The Reserve Bank of Australia (RBA) has announced that it has held the official cash rate at 0.75 per cent in its first monetary policy board meeting for 2020.
In the lead-up to the decision, many analysts had predicted that the RBA would cut rates. However, some altered their predictions following the release of the latest inflation figures and growing uncertainty in the domestic and international economies.
The full economic impact of Australia’s unprecedented bushfire season is also yet to be seen, in addition to the effect of the outbreak of the coronavirus on international markets, and both of these factors encouraged analysts to amend their predictions for when the RBA would make the next cash rate move.
CoreLogic head of research Tim Lawless said that while lower interest rates haven’t resulted in a “material improvement” in the domestic economy, the housing market has been significantly impacted by rate cuts, with national housing values up 6.7 per cent since the first rate cut in June last year.
“Importantly, we may be seeing some early signs that strength in housing markets is transferring through to other sectors, with dwelling approvals recording their first annual rise since mid-2018 and the value of new mortgage commitments up 5.9 per cent over the year to November, driven by a 10 per cent increase in owner-occupier commitments,” Mr Lawless said.
Mr Lawless anticipates that the RBA will cut the official cash rate “later in 2020”.
“Further rate cuts could fuel home buyer demand, although we don’t expect future cuts to the cash rate to be passed on in full to mortgage rates,” he added.
AMP Capital chief economist Shane Oliver noted that while he would not be surprised by a February rate cut, he anticipated the RBA would hold off at least until March.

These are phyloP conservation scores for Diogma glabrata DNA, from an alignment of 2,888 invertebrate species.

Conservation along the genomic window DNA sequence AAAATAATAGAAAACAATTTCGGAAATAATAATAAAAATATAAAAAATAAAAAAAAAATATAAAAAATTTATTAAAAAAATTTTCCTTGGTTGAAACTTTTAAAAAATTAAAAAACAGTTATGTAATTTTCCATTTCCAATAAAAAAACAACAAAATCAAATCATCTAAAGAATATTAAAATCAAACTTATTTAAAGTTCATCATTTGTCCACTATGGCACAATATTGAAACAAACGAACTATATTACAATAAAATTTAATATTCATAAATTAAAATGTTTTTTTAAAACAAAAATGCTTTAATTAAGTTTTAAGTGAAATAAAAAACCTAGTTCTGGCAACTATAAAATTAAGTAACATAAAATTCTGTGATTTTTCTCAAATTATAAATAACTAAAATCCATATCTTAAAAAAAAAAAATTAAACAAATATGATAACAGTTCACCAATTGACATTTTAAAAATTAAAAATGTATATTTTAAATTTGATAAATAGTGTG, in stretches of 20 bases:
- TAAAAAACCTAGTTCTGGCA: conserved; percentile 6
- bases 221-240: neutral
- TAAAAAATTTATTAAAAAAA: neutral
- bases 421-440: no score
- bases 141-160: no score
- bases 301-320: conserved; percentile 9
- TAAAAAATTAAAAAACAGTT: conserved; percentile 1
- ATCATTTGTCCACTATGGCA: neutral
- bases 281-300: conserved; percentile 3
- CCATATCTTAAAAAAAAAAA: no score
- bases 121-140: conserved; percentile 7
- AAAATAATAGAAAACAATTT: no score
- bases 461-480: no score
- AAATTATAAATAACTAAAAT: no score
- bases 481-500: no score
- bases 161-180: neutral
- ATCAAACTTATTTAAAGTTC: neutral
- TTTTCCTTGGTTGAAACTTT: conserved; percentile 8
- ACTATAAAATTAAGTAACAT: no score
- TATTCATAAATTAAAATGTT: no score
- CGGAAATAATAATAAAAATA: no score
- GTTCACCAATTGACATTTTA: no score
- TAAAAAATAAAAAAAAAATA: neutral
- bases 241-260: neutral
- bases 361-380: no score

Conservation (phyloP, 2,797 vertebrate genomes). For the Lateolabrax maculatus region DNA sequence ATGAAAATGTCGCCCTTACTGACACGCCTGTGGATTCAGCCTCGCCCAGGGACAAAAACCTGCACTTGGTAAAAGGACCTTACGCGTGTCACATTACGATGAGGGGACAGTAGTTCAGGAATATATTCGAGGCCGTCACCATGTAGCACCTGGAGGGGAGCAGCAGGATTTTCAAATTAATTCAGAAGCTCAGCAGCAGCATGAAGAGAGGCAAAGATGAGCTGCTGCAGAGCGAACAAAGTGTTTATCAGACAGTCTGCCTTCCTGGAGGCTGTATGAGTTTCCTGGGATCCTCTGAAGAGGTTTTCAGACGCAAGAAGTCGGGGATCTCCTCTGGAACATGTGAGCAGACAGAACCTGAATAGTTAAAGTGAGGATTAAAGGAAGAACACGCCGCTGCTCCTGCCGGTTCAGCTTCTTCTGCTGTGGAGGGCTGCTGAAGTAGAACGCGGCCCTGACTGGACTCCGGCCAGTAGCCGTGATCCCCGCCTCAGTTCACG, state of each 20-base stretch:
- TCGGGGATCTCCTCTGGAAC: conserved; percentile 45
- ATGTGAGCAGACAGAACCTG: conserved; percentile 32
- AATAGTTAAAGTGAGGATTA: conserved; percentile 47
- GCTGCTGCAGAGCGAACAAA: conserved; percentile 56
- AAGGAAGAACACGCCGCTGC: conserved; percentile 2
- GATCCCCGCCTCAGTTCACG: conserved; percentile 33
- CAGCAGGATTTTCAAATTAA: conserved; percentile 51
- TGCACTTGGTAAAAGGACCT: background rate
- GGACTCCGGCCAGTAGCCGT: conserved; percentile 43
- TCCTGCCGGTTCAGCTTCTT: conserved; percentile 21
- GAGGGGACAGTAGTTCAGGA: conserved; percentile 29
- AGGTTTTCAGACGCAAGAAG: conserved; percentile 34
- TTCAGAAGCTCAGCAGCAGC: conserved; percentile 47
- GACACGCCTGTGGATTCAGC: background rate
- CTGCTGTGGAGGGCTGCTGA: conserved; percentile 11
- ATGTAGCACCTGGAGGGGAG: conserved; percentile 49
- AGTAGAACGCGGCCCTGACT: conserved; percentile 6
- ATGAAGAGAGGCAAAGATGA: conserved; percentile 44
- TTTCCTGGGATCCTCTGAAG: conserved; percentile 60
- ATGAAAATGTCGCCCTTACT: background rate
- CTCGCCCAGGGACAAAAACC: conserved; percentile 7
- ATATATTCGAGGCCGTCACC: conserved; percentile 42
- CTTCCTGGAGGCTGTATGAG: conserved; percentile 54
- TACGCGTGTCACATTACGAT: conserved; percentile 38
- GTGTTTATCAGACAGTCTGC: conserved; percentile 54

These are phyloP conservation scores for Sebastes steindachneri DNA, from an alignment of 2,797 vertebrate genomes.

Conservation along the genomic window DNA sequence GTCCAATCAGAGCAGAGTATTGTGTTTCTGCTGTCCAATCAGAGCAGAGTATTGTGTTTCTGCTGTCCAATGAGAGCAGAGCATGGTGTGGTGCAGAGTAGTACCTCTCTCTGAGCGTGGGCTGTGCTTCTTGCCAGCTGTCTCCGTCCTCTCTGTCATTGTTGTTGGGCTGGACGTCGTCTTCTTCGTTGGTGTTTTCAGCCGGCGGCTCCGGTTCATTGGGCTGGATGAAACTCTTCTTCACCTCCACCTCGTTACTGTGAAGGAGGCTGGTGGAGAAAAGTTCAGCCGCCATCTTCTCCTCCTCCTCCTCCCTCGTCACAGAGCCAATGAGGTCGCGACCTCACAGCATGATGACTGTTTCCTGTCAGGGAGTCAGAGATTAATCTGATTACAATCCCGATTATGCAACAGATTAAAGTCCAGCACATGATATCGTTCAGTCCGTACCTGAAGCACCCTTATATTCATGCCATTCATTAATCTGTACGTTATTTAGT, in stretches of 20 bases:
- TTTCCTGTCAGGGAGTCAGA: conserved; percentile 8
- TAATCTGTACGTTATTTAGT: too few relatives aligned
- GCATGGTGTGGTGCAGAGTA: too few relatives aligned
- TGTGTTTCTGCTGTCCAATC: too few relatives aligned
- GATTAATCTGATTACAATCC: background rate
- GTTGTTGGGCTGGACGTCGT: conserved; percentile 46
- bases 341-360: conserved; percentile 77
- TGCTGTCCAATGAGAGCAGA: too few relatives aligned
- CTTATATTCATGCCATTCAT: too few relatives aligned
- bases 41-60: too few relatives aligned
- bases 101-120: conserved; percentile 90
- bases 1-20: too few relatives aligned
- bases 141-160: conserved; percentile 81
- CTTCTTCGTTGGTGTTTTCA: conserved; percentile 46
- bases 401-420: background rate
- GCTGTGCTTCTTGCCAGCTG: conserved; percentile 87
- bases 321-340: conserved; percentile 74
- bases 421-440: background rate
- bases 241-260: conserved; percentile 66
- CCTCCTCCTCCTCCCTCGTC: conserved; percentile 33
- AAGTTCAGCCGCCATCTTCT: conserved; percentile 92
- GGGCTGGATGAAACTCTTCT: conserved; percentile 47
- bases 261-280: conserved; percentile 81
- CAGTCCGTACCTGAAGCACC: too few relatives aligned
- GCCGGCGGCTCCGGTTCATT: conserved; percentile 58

“With the economy a long way from the RBA’s full employment and inflation objectives, the bushfires likely to knock growth in the short term and the China coronavirus posing a new threat to global growth and tourist arrivals, the RBA should be cutting rates at its February meeting,” he said.
“But against this, it may decide to wait a bit longer, given the decline in headline unemployment reported for December. Given the latter, we lean towards the RBA cutting in March.”
John Kolenda, managing director of mortgage aggregator Finsure, anticipated the RBA to hold the rate and stated that while the world awaits the full impact of the coronavirus on global economic conditions, the RBA’s movements will be effectively placed “in quarantine”.
“The RBA is aware that reducing rates now will have no impact, and it will hold off until the current challenges subside,” Mr Kolenda said.
The Finsure head added that mortgagors can “be comforted” by the fact that interest rates are not expected to rise for the foreseeable future and will “most likely keep coming down”.
Additionally, he urged mortgage-holders to be vigilant about their home loans and not “set and forget”.
“Lenders are still battling for... business, and their retention teams know borrowers are willing to shop around in this competitive lending environment,” Mr Kolenda said, adding that borrowers should contact a mortgage broker to ensure they get “the best terms possible and, most importantly, save money”.
Hannah Dowling is a journalist for mortgage business, the leading source of news, opinion and strategy for professionals working in the mortgage industry.
Prior to joining the team at Mortgage Business, Hannah worked as a content producer for a podcast catering to property investors. She also spent 6 years working in the real estate sector at a local agency.
Hannah graduated from Macquarie University with a Bachelor of Media and Journalism.